Each new school year begins with a set of goals. Administrators, teachers, athletic directors, coaches, and support staff work diligently to set their objectives and plans for how to meet those goals. As this new year begins, I want to challenge us to think about specific goals for athletics in our Christian schools.
Objectives such as participation, physical development, character development, team building, and winning often find their way to the top of the list. What should be near the top of every Christian school’s list of goals for its athletic program is building community. If done properly, a team that has built authentic community will flourish as coaches and athletes look forward to practicing, competing, and generally spending time together. The team culture will be such that student-athletes look forward to the next season, and the end of a season becomes more than an exercise in counting wins, losses, and post-season awards. Rather, it becomes a time of reflection for a collective job well done and a sadness over the fact that the community, which has been so carefully built, is ending.
After twenty-five years spent coaching and administrating athletics, I still get excited about the potential that educational athletics has to provide a unique “laboratory” to explore and practice what it truly means to live and play in community.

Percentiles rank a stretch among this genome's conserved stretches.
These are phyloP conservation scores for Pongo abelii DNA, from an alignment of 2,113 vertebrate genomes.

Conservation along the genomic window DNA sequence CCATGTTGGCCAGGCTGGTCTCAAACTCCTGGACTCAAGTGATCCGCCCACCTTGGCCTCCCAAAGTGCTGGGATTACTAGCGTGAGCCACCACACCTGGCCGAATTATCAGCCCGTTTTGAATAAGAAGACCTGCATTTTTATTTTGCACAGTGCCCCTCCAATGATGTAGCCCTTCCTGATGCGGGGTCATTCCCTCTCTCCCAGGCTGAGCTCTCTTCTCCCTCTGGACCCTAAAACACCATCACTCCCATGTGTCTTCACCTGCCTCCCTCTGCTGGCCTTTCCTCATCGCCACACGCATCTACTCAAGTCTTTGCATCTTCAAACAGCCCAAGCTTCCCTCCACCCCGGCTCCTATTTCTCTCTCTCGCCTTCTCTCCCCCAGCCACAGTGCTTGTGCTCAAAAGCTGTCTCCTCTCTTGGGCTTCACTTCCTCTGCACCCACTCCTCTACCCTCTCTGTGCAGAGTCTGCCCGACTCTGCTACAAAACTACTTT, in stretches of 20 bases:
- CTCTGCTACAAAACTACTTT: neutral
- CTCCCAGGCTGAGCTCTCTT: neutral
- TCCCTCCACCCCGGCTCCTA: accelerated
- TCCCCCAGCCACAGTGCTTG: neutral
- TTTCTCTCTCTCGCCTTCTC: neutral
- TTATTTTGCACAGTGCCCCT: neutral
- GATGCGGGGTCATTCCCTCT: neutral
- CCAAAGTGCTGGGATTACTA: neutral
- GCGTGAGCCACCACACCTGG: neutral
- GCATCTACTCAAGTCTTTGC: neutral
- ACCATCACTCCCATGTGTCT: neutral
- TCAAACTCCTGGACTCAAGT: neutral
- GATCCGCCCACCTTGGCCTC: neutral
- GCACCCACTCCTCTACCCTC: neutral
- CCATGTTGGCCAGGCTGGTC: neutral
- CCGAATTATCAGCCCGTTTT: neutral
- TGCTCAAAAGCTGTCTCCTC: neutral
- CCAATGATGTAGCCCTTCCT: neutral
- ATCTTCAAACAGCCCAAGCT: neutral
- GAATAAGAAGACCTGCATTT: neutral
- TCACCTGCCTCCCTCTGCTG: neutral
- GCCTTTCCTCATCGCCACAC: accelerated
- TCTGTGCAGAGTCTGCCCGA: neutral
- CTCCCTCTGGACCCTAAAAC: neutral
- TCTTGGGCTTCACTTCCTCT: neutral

The Goal of Competition
Before digging deeper into the concept and practice of developing a successful community or team culture, I want to remind those of us leading interscholastic athletic programs that we must not stray from the core concept of competition. At the heart of athletic competition should be the desire to win. Too often this core goal is forgotten in the attempt to connect the students’ athletic experiences to the educational mission of the school. Sometimes it is set aside as administrators and coaches focus mainly on secondary outcomes, such as character development, participation, values education, and even community building. When we forget or deny that at the athletic core is the desire and attempt to win, we are building our team community on a false narrative.
Robinson, Bill. Incarnate Leadership: 5 Leadership Lessons from the Life of Jesus. Grand Rapids: Zondervan, 2009.
Dr. Jim Timmer Jr. is the Director of Athletics at Calvin College. He is also a professor in the kinesiology department where he specializes in teaching classes that are part of Calvin’s sports management major.